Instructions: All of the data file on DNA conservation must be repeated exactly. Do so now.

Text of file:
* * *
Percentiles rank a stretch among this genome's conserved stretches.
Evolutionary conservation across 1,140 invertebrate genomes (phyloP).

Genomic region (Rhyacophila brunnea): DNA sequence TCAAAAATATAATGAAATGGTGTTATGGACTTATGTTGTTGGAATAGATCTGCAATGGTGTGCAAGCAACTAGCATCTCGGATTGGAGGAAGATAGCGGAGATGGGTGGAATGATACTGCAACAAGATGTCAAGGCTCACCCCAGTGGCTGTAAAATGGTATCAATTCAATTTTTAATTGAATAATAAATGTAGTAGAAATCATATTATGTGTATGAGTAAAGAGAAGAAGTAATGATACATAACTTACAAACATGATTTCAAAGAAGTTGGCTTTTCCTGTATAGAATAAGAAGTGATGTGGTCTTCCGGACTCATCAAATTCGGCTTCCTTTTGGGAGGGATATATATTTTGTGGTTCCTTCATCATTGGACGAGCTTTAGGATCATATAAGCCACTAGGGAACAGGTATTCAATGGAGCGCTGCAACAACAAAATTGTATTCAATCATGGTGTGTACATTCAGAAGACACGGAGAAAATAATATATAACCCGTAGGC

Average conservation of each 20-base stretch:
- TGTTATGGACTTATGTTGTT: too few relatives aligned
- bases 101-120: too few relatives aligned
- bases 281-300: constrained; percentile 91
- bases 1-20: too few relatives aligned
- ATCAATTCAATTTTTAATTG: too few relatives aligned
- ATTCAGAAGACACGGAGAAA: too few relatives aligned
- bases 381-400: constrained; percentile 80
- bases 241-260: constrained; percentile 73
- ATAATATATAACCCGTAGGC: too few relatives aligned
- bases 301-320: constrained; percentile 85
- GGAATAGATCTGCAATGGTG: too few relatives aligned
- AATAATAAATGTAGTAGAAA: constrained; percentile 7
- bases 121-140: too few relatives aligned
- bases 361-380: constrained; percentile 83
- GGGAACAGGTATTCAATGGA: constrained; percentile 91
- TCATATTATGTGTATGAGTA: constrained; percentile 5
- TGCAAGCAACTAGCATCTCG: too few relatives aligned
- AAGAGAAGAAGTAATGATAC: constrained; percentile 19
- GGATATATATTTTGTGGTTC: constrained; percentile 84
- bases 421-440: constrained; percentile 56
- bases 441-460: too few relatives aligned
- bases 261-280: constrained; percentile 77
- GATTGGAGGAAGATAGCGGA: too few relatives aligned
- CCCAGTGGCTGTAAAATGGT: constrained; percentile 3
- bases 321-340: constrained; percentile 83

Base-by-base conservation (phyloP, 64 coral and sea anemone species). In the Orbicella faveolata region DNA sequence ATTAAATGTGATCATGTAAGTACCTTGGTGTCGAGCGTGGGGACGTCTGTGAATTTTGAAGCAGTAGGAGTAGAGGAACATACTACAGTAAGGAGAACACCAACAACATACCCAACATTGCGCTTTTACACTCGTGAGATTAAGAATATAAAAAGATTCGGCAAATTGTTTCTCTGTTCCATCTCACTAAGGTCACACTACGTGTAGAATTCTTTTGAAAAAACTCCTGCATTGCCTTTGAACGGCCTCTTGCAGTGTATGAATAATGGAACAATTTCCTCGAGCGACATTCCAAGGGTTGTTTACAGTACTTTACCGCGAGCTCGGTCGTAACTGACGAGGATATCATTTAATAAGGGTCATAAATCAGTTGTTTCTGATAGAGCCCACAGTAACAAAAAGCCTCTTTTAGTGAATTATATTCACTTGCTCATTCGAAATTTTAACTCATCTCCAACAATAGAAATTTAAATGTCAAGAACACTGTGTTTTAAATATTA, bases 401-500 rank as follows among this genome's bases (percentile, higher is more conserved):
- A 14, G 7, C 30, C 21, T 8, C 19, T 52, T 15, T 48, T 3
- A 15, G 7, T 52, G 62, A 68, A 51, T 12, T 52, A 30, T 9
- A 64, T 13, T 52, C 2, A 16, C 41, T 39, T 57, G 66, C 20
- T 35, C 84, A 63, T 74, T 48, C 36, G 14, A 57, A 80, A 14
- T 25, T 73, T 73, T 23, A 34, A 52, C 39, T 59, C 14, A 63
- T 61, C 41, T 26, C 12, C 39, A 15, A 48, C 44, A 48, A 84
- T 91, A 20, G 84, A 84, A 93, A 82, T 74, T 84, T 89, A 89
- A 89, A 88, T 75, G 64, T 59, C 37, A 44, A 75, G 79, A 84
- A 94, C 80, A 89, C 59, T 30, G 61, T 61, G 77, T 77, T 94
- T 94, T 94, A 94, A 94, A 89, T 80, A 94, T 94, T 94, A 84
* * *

Percentiles rank a stretch among this genome's conserved stretches.
Evolutionary conservation across 1,140 invertebrate genomes (phyloP).

Genomic region (Rhyacophila brunnea): DNA sequence TCAAAAATATAATGAAATGGTGTTATGGACTTATGTTGTTGGAATAGATCTGCAATGGTGTGCAAGCAACTAGCATCTCGGATTGGAGGAAGATAGCGGAGATGGGTGGAATGATACTGCAACAAGATGTCAAGGCTCACCCCAGTGGCTGTAAAATGGTATCAATTCAATTTTTAATTGAATAATAAATGTAGTAGAAATCATATTATGTGTATGAGTAAAGAGAAGAAGTAATGATACATAACTTACAAACATGATTTCAAAGAAGTTGGCTTTTCCTGTATAGAATAAGAAGTGATGTGGTCTTCCGGACTCATCAAATTCGGCTTCCTTTTGGGAGGGATATATATTTTGTGGTTCCTTCATCATTGGACGAGCTTTAGGATCATATAAGCCACTAGGGAACAGGTATTCAATGGAGCGCTGCAACAACAAAATTGTATTCAATCATGGTGTGTACATTCAGAAGACACGGAGAAAATAATATATAACCCGTAGGC

Average conservation of each 20-base stretch:
- TGTTATGGACTTATGTTGTT: too few relatives aligned
- bases 101-120: too few relatives aligned
- bases 281-300: constrained; percentile 91
- bases 1-20: too few relatives aligned
- ATCAATTCAATTTTTAATTG: too few relatives aligned
- ATTCAGAAGACACGGAGAAA: too few relatives aligned
- bases 381-400: constrained; percentile 80
- bases 241-260: constrained; percentile 73
- ATAATATATAACCCGTAGGC: too few relatives aligned
- bases 301-320: constrained; percentile 85
- GGAATAGATCTGCAATGGTG: too few relatives aligned
- AATAATAAATGTAGTAGAAA: constrained; percentile 7
- bases 121-140: too few relatives aligned
- bases 361-380: constrained; percentile 83
- GGGAACAGGTATTCAATGGA: constrained; percentile 91
- TCATATTATGTGTATGAGTA: constrained; percentile 5
- TGCAAGCAACTAGCATCTCG: too few relatives aligned
- AAGAGAAGAAGTAATGATAC: constrained; percentile 19
- GGATATATATTTTGTGGTTC: constrained; percentile 84
- bases 421-440: constrained; percentile 56
- bases 441-460: too few relatives aligned
- bases 261-280: constrained; percentile 77
- GATTGGAGGAAGATAGCGGA: too few relatives aligned
- CCCAGTGGCTGTAAAATGGT: constrained; percentile 3
- bases 321-340: constrained; percentile 83

Base-by-base conservation (phyloP, 64 coral and sea anemone species). In the Orbicella faveolata region DNA sequence ATTAAATGTGATCATGTAAGTACCTTGGTGTCGAGCGTGGGGACGTCTGTGAATTTTGAAGCAGTAGGAGTAGAGGAACATACTACAGTAAGGAGAACACCAACAACATACCCAACATTGCGCTTTTACACTCGTGAGATTAAGAATATAAAAAGATTCGGCAAATTGTTTCTCTGTTCCATCTCACTAAGGTCACACTACGTGTAGAATTCTTTTGAAAAAACTCCTGCATTGCCTTTGAACGGCCTCTTGCAGTGTATGAATAATGGAACAATTTCCTCGAGCGACATTCCAAGGGTTGTTTACAGTACTTTACCGCGAGCTCGGTCGTAACTGACGAGGATATCATTTAATAAGGGTCATAAATCAGTTGTTTCTGATAGAGCCCACAGTAACAAAAAGCCTCTTTTAGTGAATTATATTCACTTGCTCATTCGAAATTTTAACTCATCTCCAACAATAGAAATTTAAATGTCAAGAACACTGTGTTTTAAATATTA, bases 401-500 rank as follows among this genome's bases (percentile, higher is more conserved):
- A 14, G 7, C 30, C 21, T 8, C 19, T 52, T 15, T 48, T 3
- A 15, G 7, T 52, G 62, A 68, A 51, T 12, T 52, A 30, T 9
- A 64, T 13, T 52, C 2, A 16, C 41, T 39, T 57, G 66, C 20
- T 35, C 84, A 63, T 74, T 48, C 36, G 14, A 57, A 80, A 14
- T 25, T 73, T 73, T 23, A 34, A 52, C 39, T 59, C 14, A 63
- T 61, C 41, T 26, C 12, C 39, A 15, A 48, C 44, A 48, A 84
- T 91, A 20, G 84, A 84, A 93, A 82, T 74, T 84, T 89, A 89
- A 89, A 88, T 75, G 64, T 59, C 37, A 44, A 75, G 79, A 84
- A 94, C 80, A 89, C 59, T 30, G 61, T 61, G 77, T 77, T 94
- T 94, T 94, A 94, A 94, A 89, T 80, A 94, T 94, T 94, A 84